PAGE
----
Review: Love On The Spectrum Is The Ted Lasso Of Reality TV Shows



Netflix series about autistic singles looking for love will remind you of empathy and kindness

LOVE ON THE SPECTRUM: SEASON 2 (Cian O’Ceary). Six episodes now streaming on Netflix. Evaluation: NNNN

Love On The Spectrum is a reality TV show that you don’t have to hate watching.

In fact, if you’ve ever been cynical about shows like The Bachelor, Love Is Blind, or Love Island, these Australian docuseries about young single adults with autism looking for love will remind you of empathy, kindness, and love. basic human need for emotional and physical connection. He’s the Ted Lasso of dating shows.

Season 2 just dropped on Netflix, and it’s even richer and more engaging than the first season, which first aired on ABC in 2019 and landed on the streamer in 2020.

A few of the singles have returned, like Michael, the good young man who has a soft spot for 70s TV celebrities like Dawn Wells and Barbara Eden, Mark, who knows all about dinosaurs, and Jimmy and Sharnae, the couple who got engaged at the end of the first season. Also back is Jodi, the down-to-earth relationship expert who gives clear and insightful communication advice that applies to everyone, whether they’re on the spectrum or not.

Newcomers include Ronan, a racing car enthusiast and tuba player, a gregarious and politically conscious adoptee who grew up in Texas, and Jayden, a very articulate young man who knows the etymology of every word he speaks and who is also interested in weightlifting.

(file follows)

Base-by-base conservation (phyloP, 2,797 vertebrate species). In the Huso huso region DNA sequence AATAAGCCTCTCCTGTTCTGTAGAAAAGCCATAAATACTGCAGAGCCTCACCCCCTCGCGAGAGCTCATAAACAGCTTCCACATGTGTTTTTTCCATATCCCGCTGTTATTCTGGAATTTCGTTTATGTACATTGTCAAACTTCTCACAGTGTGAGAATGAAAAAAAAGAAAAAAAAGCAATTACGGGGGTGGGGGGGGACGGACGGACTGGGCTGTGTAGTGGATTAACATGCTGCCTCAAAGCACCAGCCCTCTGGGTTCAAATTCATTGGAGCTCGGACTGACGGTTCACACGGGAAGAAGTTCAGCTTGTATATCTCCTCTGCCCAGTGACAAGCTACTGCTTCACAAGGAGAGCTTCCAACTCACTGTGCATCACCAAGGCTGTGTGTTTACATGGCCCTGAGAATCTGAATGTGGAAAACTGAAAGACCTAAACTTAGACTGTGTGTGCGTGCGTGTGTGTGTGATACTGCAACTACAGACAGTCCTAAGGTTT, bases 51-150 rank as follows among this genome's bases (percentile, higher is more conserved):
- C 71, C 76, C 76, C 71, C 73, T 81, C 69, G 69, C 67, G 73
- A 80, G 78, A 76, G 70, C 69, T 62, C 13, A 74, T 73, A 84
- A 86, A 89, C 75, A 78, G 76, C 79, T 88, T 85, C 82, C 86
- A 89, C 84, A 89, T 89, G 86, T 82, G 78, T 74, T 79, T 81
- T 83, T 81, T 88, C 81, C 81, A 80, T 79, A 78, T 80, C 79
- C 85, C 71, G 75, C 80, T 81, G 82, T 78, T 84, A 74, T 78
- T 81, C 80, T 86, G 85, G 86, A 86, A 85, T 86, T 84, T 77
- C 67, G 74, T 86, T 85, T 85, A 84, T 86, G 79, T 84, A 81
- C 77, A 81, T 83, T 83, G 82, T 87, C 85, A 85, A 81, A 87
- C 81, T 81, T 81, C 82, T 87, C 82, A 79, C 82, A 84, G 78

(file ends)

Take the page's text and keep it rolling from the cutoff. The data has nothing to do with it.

This new season follows singles as they gear up and go on dates, then goes on with them. How long do you continue with someone until you take it further… or interrupt them? How do you behave with your date’s parents? If you’ve already ghosted someone, you’ll learn a lot about decency when singles make phone calls to tell on dates that they’re just interested in friendship.

Some viewers criticized the first season for its mildly condescending tone, especially in the upbeat music accompanying certain segments, and the way it presents the likes and dislikes of singles. It’s all less of a hassle this season; and more than one subject mocks the invisible interviewer after asking a silly question.

But the producers increased the frenzy of season two by ending the episodes on cliffhangers. While there isn’t much cultural diversity in the subjects, there is a refreshing openness to bisexuality; Teo and Jayden are both open to dating men or women.

Since this season was made during the pandemic, there are several references to it – some dates hitting each other on the elbow instead of shaking hands. And some of the returning singles are facing the attention they received after being involved in a Netflix show. What is clear, however, is that everyone is genuinely interested in finding love, unlike most reality contestants who just want to show off their abs, grow their Instagram followers, and find agents.

This second season also serves as an unofficial tourist advertisement for Australia. From one date along Sydney Harbor to another at a Buddhist temple to another at a place called Parrot-dise, the land below has rarely looked more beautiful.



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